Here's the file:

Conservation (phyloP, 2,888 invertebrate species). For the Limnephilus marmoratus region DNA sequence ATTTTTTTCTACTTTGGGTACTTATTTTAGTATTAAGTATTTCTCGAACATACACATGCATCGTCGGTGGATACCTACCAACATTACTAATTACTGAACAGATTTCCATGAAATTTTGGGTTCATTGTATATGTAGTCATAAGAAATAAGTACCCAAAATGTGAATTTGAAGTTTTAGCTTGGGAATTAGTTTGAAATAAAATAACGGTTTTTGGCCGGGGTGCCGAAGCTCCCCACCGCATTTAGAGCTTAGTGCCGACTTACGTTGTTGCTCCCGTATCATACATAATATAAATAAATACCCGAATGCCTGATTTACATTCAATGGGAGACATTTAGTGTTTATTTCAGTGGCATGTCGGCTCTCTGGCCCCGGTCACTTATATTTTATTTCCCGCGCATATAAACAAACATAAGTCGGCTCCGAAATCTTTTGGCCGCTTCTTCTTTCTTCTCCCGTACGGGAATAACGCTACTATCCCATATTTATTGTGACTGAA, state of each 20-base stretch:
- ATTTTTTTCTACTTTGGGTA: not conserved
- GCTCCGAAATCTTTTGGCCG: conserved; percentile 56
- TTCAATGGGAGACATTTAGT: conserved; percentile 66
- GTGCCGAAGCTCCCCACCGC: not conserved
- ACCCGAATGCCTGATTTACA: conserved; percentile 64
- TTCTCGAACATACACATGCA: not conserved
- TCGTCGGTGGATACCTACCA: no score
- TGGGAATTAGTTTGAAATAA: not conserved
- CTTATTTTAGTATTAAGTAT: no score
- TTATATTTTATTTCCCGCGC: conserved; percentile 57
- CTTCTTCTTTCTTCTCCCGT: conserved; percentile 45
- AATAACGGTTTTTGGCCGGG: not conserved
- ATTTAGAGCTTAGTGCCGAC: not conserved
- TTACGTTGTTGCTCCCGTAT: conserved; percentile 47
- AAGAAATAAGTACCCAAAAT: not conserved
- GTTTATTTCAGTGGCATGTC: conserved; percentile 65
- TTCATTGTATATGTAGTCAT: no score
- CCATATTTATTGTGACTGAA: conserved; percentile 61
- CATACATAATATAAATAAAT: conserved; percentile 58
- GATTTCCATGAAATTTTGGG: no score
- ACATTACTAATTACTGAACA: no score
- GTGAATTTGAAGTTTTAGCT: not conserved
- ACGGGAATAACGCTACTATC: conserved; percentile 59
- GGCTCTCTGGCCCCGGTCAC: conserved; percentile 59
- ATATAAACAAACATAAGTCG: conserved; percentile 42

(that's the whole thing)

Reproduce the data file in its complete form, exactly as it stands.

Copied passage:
Conservation (phyloP, 2,888 invertebrate species). For the Limnephilus marmoratus region DNA sequence ATTTTTTTCTACTTTGGGTACTTATTTTAGTATTAAGTATTTCTCGAACATACACATGCATCGTCGGTGGATACCTACCAACATTACTAATTACTGAACAGATTTCCATGAAATTTTGGGTTCATTGTATATGTAGTCATAAGAAATAAGTACCCAAAATGTGAATTTGAAGTTTTAGCTTGGGAATTAGTTTGAAATAAAATAACGGTTTTTGGCCGGGGTGCCGAAGCTCCCCACCGCATTTAGAGCTTAGTGCCGACTTACGTTGTTGCTCCCGTATCATACATAATATAAATAAATACCCGAATGCCTGATTTACATTCAATGGGAGACATTTAGTGTTTATTTCAGTGGCATGTCGGCTCTCTGGCCCCGGTCACTTATATTTTATTTCCCGCGCATATAAACAAACATAAGTCGGCTCCGAAATCTTTTGGCCGCTTCTTCTTTCTTCTCCCGTACGGGAATAACGCTACTATCCCATATTTATTGTGACTGAA, state of each 20-base stretch:
- ATTTTTTTCTACTTTGGGTA: not conserved
- GCTCCGAAATCTTTTGGCCG: conserved; percentile 56
- TTCAATGGGAGACATTTAGT: conserved; percentile 66
- GTGCCGAAGCTCCCCACCGC: not conserved
- ACCCGAATGCCTGATTTACA: conserved; percentile 64
- TTCTCGAACATACACATGCA: not conserved
- TCGTCGGTGGATACCTACCA: no score
- TGGGAATTAGTTTGAAATAA: not conserved
- CTTATTTTAGTATTAAGTAT: no score
- TTATATTTTATTTCCCGCGC: conserved; percentile 57
- CTTCTTCTTTCTTCTCCCGT: conserved; percentile 45
- AATAACGGTTTTTGGCCGGG: not conserved
- ATTTAGAGCTTAGTGCCGAC: not conserved
- TTACGTTGTTGCTCCCGTAT: conserved; percentile 47
- AAGAAATAAGTACCCAAAAT: not conserved
- GTTTATTTCAGTGGCATGTC: conserved; percentile 65
- TTCATTGTATATGTAGTCAT: no score
- CCATATTTATTGTGACTGAA: conserved; percentile 61
- CATACATAATATAAATAAAT: conserved; percentile 58
- GATTTCCATGAAATTTTGGG: no score
- ACATTACTAATTACTGAACA: no score
- GTGAATTTGAAGTTTTAGCT: not conserved
- ACGGGAATAACGCTACTATC: conserved; percentile 59
- GGCTCTCTGGCCCCGGTCAC: conserved; percentile 59
- ATATAAACAAACATAAGTCG: conserved; percentile 42